Christians who made an impact on society were of a radically different stripe.Mr. Tarr is a free-lance writer in Scarborough, Ontario, Canada.

Evangelical and fundamentalist spokesmen are speaking out with increasing frequency on social and political issues. If those pronouncements reflected a clearly biblical perspective, one would welcome the development as being long overdue. But it is to be feared that many of those statements are merely echoes of social Darwinism or the platform of the Libertarian party.

The television and radio preachers and writers who make those political statements usually deliver them with the same note of finality and dogmatism with which they appropriately affirm the deity of Christ or the authority of Scripture. Most viewers or readers probably assume that the social or political pronouncement was the only possible Christian perspective on the particular issue.

Some electronic evangelists, for instance, devote a good deal of time to promoting free enterprise and attacking what they define as liberalism and socialism. In that regard they may lambast antipoverty and school lunch programs, Medicare, social welfare, and overseas aid. The basic objection seems to be that such government-sponsored initiatives interfere with a free market, laissez-faire system, reward the undeserving and nonproductive, and restrict and penalize the industrious.

The type of laissez-faire free enterprise that is being advocated by most of these evangelical commentators is found nowhere on the face of the earth in pure form. They imply that American politicians of both parties have for years flirted with and embraced a sinister liberalism and leaned toward socialism. Social welfare programs and environmental regulations are frequent objects of wrath.

The basic thesis seems to be that government has interfered with the functioning of business and industry and has intruded unnecessarily into the lives of all citizens.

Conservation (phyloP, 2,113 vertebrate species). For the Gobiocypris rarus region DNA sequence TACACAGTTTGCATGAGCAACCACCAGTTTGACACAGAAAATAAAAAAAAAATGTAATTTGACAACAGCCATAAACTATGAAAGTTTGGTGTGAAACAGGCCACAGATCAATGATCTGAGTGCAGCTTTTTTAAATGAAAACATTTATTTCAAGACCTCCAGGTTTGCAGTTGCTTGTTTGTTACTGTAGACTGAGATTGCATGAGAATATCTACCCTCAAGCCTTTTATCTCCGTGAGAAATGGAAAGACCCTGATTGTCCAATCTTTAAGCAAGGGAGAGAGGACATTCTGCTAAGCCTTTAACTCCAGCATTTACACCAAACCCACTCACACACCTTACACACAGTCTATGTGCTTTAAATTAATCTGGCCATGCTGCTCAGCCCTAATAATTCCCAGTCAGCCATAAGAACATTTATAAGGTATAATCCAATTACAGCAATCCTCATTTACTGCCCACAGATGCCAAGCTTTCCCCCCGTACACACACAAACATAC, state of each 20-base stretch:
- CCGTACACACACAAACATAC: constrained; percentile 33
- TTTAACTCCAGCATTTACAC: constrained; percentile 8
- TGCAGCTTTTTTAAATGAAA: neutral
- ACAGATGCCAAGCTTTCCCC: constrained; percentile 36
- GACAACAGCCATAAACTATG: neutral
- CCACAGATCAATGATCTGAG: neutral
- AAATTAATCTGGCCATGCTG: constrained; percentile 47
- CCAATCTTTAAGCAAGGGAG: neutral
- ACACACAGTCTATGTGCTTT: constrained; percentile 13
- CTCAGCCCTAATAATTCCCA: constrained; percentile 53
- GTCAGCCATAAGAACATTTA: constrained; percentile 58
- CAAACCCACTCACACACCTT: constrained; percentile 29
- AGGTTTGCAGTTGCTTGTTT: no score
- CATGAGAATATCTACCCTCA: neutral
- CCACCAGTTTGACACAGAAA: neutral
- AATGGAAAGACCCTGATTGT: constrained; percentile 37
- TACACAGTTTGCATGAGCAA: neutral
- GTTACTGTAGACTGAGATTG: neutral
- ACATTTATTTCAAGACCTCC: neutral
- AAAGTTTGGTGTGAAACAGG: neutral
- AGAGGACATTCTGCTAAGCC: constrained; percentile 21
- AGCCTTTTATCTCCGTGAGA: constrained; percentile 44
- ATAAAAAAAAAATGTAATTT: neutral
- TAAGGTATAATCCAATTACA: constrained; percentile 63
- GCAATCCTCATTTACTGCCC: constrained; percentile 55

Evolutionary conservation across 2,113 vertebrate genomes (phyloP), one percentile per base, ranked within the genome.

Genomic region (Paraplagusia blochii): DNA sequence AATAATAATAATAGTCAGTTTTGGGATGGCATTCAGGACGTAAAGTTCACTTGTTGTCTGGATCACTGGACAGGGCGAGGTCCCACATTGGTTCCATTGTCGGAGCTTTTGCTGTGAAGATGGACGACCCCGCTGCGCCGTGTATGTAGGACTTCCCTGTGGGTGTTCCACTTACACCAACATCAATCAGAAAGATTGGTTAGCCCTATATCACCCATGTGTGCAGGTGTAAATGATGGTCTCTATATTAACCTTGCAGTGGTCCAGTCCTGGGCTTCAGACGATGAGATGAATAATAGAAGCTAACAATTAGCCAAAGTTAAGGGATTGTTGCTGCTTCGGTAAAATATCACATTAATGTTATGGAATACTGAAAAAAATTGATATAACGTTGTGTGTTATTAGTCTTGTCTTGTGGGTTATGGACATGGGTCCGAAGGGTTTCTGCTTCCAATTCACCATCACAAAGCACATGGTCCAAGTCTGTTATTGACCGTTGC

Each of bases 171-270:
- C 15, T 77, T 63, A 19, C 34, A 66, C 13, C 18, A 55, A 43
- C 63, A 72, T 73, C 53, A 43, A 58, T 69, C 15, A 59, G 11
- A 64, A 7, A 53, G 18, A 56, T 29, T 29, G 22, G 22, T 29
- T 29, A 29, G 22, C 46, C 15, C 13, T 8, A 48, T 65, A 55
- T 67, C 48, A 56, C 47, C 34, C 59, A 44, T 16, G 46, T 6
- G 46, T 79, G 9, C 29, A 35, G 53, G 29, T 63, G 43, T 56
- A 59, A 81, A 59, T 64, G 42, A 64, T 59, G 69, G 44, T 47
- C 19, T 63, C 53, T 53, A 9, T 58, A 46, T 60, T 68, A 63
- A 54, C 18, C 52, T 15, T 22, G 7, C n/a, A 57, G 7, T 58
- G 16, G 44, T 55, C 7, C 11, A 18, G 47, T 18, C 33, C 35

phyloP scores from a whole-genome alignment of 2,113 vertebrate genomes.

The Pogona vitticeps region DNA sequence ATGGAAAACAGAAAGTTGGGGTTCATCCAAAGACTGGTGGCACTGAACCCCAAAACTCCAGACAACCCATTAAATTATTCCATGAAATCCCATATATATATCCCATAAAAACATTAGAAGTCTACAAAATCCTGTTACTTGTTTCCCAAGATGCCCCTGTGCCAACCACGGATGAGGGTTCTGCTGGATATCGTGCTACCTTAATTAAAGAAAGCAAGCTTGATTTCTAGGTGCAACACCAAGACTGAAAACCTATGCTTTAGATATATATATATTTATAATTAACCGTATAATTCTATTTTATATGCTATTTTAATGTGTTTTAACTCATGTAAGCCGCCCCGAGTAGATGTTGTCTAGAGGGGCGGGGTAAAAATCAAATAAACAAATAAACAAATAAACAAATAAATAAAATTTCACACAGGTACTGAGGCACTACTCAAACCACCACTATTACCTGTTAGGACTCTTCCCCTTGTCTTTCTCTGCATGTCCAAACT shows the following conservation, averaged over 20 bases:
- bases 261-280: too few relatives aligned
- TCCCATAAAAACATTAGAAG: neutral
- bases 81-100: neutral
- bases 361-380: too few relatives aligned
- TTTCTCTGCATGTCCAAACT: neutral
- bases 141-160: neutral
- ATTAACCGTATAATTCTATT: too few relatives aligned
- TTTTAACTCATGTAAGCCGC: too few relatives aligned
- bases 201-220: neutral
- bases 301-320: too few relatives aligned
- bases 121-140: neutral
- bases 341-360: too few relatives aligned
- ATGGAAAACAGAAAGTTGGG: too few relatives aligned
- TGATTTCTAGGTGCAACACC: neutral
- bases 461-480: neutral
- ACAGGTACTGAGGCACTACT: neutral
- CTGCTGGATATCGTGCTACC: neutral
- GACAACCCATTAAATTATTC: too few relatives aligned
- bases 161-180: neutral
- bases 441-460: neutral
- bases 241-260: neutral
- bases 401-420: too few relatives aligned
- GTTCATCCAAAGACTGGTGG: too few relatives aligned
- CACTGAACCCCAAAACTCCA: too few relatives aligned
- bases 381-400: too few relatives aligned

That viewpoint is known as social Darwinism. At the same time that Charles Darwin proposed the theory of evolution to explain the origin and development of species, Herbert Spencer contended that evolutionary insights—the law of the jungle and the survival of the fittest—were applicable in the social and economic realm. Thus business should be permitted to operate with little or no restriction from government. In that process the strong would survive and grow, and the weak would be eliminated.

The captains of industry welcomed Spencer’s views. His visit to America was a triumph. Preachers such as Henry Ward Beecher became enthusiastic boosters of social Darwinism.

Those who advocated such views opposed the emerging labor movement because it interfered with free, unfettered competition. In addition, of course, they opposed regulations to restrict hours of work, improve working conditions, or break up monopolies.

It is ironic that the same people who today vehemently oppose biological Darwinism are the enthusiastic advocates of social Darwinism!

William Jennings Bryan, the hero of fundamentalists, was more consistent. He was the outspoken critic of both, and contended that Darwinism in all its expressions cheapened life.

The Libertarian party philosophy is reflected today in the writings of Robert Ringer. According to Ringer, the functions of government are very limited: “1. Providing physical protection for the lives and property of citizens; 2. Providing a system of arbitration for contractual disputes; 3. Providing for a so-called national defense” (Restoring the American Dream). He condemns “the gourmet banquet”: social security, unemployment compensation, minimum wage laws, and such government regulatory agencies as the Food and Drug Administration. I find it alarming that such a philosophy is reflected, although in a more palatable form, in the utterances of Christian social commentators.

In a free society it is to be expected that everyone, including Christians, will espouse differing ideological and political viewpoints. Indeed, diversity contributes to vitality. But when one viewpoint is advanced as the Christian social and political position, we have cause to be alarmed, especially when that position appears to reflect the law of the jungle and the survival of the fittest.

Furthermore, I shudder when I hear its advocates sneeringly refer to “do-gooders” and “bleeding hearts.” Are we to conclude that the ideal is “nature red in tooth and claw” and that compassion and mercy are reluctant concessions to the weak and disadvantaged?

Christians who have made an impact on society have been of a radically different stripe. William Wilberforce, John Howard, Elizabeth Fry, and the Earl of Shaftesbury, for instance, maintained a dynamic Christian presence in and through government and countered the same callousness that seems to be promoted by these contemporary advocates of a baptized version of social Darwinism and Libertarianism. Slaves, chimney sweeps, prisoners, industrial workers, slum dwellers, and the disadvantaged heard the gospel from their lips and saw it demonstrated in their public policies.

If these electronic evangelists succeed in identifying their macho, swashbuckling version of laissez-faire capitalism with the gospel, not only will many people regard Christians as callous social obscurantists, but non-Christians will reject a religion that seems to spawn insensitivity.

Mr. Tarr is a free-lance writer in Scarborough, Ontario, Canada.

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